Experience is so important to develop our points of view and it’s an integral part of our creative side. If we show our students that we value that, we can help them further create meaning and go into the literary world once they leave. When they do, they will strong with belief in the validity of their experiences, so that they can continue to write not necessarily personal narratives, but they can write from their own perspective with confidence.
SS: I like that you make the delineation that you don’t necessarily have to tell a personal story to have a point of view. Sometimes, newer writers get into this feeling that they are not allowed to write about or talk about certain issues — that it has to be the realm of “these writers from on high” somewhere. But their voices are just as important as anyone else’s. They do have something to say.
LCS: I think that even if we’re not writing from a personal point of view, the writing itself is formed and shaped by our own experiences. So, it’s important that we nourish those experiences. We can’t just so that it’s valued, we have to show that it’s nourished, so they can feel and understand that this is a rich part of their life as a writer.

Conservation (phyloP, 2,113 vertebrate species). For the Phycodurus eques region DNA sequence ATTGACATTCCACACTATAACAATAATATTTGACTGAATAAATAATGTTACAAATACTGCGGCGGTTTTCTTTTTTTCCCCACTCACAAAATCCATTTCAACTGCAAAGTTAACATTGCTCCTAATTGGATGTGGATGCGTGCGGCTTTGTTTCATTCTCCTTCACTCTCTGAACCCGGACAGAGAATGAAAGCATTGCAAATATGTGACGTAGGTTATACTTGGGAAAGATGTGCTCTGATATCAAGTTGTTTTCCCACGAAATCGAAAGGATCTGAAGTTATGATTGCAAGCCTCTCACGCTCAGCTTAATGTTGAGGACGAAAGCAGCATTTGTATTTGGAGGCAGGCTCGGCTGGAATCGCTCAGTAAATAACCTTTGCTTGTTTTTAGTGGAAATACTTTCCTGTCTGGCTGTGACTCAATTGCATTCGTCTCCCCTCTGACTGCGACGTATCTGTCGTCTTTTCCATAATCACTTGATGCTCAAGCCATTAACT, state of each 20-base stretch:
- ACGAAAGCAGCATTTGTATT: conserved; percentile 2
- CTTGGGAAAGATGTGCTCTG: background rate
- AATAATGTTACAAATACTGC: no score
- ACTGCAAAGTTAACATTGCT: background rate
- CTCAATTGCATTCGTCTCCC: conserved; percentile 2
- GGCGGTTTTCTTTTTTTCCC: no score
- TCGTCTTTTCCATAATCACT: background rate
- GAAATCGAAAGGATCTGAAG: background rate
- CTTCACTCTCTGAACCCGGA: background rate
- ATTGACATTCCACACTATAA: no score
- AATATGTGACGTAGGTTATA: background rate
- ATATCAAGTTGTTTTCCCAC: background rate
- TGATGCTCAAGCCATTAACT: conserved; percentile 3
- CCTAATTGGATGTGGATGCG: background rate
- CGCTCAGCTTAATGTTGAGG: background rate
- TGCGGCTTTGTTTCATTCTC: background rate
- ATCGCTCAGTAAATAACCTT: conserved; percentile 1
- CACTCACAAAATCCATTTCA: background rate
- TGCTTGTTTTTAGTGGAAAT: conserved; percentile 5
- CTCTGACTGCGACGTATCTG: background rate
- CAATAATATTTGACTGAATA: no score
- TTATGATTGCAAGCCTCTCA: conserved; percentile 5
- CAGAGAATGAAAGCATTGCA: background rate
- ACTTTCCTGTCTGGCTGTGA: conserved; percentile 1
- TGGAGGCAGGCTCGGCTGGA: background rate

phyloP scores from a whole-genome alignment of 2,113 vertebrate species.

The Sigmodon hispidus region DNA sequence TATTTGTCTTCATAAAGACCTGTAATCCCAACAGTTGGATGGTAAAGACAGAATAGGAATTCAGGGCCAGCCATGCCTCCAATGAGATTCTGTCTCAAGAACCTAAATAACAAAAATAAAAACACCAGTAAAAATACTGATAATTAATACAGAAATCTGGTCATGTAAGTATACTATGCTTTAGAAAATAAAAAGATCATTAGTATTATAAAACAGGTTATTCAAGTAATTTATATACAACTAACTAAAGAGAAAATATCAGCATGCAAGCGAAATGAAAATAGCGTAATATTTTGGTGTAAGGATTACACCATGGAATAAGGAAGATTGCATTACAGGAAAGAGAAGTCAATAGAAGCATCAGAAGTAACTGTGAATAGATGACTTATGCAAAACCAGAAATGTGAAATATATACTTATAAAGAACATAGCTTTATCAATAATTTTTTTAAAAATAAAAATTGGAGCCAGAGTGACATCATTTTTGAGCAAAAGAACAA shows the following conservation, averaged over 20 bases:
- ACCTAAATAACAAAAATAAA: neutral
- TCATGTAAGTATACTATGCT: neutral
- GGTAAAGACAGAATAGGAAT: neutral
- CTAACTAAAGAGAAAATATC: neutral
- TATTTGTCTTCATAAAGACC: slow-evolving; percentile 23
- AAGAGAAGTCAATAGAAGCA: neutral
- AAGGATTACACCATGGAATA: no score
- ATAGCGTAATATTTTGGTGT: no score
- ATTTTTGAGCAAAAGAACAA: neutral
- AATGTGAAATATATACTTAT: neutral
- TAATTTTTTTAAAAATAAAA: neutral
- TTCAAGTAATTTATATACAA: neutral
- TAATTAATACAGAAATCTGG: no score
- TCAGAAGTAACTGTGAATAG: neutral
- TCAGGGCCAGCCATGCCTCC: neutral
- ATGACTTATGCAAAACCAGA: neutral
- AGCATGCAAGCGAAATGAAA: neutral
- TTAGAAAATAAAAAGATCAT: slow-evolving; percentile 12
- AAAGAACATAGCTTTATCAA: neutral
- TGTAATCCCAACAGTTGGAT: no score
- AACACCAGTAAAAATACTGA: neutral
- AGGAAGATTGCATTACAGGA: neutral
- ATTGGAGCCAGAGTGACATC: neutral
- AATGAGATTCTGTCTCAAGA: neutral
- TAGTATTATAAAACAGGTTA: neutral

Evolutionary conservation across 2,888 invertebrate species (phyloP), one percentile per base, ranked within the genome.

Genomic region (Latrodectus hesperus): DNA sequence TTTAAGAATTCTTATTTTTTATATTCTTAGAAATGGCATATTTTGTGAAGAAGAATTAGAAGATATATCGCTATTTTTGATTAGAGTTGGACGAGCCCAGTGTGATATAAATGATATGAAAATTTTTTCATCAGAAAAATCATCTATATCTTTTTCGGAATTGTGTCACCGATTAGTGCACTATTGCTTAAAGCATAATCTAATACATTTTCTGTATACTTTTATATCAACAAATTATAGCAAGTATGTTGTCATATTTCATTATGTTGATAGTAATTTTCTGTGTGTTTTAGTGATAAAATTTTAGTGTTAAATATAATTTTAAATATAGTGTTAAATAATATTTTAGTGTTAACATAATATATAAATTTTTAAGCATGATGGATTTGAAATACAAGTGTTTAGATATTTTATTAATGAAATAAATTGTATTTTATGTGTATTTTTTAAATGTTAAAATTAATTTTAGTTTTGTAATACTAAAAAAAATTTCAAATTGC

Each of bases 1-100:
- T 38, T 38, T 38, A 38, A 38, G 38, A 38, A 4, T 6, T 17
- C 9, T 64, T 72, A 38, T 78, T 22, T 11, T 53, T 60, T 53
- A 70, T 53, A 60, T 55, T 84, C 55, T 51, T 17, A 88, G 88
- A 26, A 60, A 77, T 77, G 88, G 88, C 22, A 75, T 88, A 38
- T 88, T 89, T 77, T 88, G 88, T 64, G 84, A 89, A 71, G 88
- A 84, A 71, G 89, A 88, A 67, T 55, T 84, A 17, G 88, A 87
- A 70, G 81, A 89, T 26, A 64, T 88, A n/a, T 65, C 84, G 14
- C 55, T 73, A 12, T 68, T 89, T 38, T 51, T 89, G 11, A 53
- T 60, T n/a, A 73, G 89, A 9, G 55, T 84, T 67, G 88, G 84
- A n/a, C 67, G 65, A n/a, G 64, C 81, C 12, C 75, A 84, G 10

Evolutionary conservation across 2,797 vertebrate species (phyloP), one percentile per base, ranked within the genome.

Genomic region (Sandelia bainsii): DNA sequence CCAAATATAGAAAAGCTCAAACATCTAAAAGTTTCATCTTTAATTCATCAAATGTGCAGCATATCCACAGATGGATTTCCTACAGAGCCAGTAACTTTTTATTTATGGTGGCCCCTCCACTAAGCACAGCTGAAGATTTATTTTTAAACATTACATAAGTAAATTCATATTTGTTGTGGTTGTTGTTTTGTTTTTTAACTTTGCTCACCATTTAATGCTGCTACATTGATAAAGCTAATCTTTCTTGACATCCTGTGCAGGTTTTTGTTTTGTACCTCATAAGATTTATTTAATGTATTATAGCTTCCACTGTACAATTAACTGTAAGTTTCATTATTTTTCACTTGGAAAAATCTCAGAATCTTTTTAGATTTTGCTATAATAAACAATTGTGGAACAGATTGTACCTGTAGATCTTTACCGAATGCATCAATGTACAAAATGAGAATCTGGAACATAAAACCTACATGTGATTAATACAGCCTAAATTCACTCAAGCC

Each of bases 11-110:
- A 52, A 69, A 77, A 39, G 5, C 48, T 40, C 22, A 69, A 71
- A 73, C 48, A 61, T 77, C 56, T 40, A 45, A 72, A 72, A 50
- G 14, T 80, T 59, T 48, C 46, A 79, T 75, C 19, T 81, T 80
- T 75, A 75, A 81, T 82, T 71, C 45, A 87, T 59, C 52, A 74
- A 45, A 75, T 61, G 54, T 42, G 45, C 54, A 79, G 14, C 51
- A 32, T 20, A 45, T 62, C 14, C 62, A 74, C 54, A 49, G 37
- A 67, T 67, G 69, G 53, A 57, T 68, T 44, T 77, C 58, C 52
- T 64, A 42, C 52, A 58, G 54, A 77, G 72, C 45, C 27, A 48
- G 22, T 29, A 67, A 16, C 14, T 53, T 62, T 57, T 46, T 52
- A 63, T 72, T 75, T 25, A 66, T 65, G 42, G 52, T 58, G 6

SS: We have an exciting, artistic community at Alma for that very reason — because writers come to us with so many different voices. In bringing those voices into the forum, we all learn so much from each other. It’s amazing.
I want to ask about what earning your MFA has meant for you, because so many of the students considering our program are going through a big decision-making process. There are so many voices out there talking about how getting an MFA may or may not be worth the time, the effort, or the money. Yet, I know that for me personally, it changed my life as a writer. I’m wondering what it meant for you.